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Object class by default break to rule of multipul inheritance

Kaustubh G Sharma
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Joined: May 13, 2010
Posts: 1270

As in java we can't extends multipul classed to save from multipul inheritance ... As from my knowledge Object class is the super class for every class in java and it extends in implicitly then don't you think that it breaks the contract for multipul inheritance when we extend other class ???...

please clear my doubt...

Kaustubh


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subhash kumar
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Joined: Jul 14, 2010
Posts: 63
I think no.
multiple inheritance says
if there are A,B,C classes, then C extending both A and B is called the multiple inheritance
but if C extending B and B extending A is not the multiple inheritance but is multilevel inheritance.
Same is the case of Object Class .


Subhash Kumar
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Abimaran Kugathasan
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Joined: Nov 04, 2009
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Kaustubh G Sharma wrote:As in java we can't extends multipul classed to save from multipul inheritance ... As from my knowledge Object class is the super class for every class in java and it extends in implicitly then don't you think that it breaks the contract for multipul inheritance when we extend other class ???...

please clear my doubt...

Kaustubh


Otherway round isn't true. In java, class can only extends another class directly, But that class can be extended by multiple classes.

For a real world example, A son can have only one Father, but a Father can have multiple Sons!

Is it clear?


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Jesper de Jong
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  16

Abimaran Kugathasan wrote:For a real world example, A son can have only one Father, but a Father can have multiple Sons!

Interesting comparison, but you should be aware that the meaning of the word "inheritance" in object oriented programming is very different from the biological meaning of the word. Pretending that they are analogous is often very confusing.

In object oriented programming, when class B is a subclass of class A, it means that B is an A (the Liskov substitution principle). To be more precise, it means that B is a specialized kind of A.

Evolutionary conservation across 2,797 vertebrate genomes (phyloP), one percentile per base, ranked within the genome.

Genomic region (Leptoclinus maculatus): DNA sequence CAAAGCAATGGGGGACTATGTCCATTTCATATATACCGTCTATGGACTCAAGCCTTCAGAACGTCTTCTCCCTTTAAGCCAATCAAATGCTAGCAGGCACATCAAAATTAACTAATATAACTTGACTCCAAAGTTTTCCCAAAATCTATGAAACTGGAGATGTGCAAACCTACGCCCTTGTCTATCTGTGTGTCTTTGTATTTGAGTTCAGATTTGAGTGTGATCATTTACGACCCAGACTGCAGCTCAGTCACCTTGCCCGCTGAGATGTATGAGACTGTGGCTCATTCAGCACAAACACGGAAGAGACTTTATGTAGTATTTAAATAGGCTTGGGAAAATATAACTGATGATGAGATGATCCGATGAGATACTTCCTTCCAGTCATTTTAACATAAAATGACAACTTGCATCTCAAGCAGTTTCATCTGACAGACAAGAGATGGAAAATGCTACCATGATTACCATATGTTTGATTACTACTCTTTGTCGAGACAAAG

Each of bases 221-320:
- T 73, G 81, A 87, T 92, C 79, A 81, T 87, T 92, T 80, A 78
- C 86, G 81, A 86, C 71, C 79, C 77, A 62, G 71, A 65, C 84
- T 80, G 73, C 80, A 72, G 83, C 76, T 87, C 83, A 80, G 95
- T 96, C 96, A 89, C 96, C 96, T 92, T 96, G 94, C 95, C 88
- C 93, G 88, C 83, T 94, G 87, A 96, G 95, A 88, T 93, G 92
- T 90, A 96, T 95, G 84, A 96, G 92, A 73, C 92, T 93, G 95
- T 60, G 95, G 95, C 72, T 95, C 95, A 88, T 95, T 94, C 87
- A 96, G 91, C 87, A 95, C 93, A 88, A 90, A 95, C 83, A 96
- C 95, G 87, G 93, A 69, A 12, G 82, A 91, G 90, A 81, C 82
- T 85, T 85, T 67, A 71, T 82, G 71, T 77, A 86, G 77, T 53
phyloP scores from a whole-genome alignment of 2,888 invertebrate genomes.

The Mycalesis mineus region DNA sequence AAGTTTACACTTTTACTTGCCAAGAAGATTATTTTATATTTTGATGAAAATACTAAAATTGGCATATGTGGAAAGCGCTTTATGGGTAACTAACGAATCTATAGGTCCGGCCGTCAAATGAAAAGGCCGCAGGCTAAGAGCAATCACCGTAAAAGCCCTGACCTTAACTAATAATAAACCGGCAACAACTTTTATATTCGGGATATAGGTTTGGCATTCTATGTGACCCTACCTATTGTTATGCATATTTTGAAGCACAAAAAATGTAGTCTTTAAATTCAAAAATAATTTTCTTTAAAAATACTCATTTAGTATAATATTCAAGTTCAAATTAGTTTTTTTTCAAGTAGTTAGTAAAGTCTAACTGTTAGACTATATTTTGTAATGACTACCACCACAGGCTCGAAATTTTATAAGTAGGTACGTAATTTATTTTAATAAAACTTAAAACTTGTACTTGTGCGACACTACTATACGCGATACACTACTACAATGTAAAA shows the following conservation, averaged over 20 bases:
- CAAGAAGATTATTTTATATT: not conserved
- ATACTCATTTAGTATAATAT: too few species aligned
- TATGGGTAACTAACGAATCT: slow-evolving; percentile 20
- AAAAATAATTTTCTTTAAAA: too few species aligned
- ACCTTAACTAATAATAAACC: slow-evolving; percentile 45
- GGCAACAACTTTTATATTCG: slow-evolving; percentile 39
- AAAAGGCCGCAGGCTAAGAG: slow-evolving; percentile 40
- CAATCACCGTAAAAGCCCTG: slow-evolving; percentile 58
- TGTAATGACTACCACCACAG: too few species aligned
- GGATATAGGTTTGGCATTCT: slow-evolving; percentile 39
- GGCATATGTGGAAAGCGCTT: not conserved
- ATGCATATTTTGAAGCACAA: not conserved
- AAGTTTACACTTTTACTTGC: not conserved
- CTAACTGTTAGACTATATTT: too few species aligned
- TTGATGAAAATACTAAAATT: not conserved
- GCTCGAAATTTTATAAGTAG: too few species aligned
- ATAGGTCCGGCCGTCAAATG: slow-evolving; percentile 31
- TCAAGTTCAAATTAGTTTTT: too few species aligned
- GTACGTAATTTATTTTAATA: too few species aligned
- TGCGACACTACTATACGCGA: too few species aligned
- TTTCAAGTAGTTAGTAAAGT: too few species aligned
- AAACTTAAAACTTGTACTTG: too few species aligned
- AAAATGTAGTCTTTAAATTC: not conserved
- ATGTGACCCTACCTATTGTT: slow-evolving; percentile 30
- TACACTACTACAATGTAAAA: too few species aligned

For example, you could have a class Animal with a subclass Mammal. That fits with the object oriented meaning of inheritance: a Mammal is a certain kind of Animal. Some people name classes "Parent" and "Child" (or "Father" and "Son") - that's wrong and confuses the biological meaning of "inheritance" with the object oriented meaning, because a Child is not a special kind of Parent.

Your analogy doesn't really hold for multiple inheritance, because there are programming languages (C++, for example) which do allow multiple inheritance - does that mean that in C++ a Son can have multiple Fathers?

Kaustubh G Sharma: Multiple inheritance means that a class has multiple superclasses at the same level - not that it has multiple superclasses at different levels of the class hierarchy. Java doesn't have multiple inheritance, because you almost never need it in practice and because it causes difficult problems such as the diamond problem. (In C++ this was solved by adding an extra feature to the language: virtual inheritance, making the language more complex than it already was...).

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Avishkar Nikale
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Joined: Aug 06, 2010
Posts: 173
Hi Kaustubh,

Let us solve this by example.

You have a class A which extends nothing but Object.

Now you want A to extend B. Ok ... But then B has to extend the Object class implicitly.

You decide to put a class C above B , but then C will have to extend Object.

So at any point of time in your class hierarchy you will always have Object at the top level.

You can extend One and Only one class & through this class you can inherit its parent behavior as applicable by visibilty
so on so forth till you reach the Object class.

Also when we say java does not support "mutiple inheritance" it means a class can have
only one direct parent class which it can inherit.

Hope this clarifies the doubt.


Regards,
Avishkar Nikale
Jim Hoglund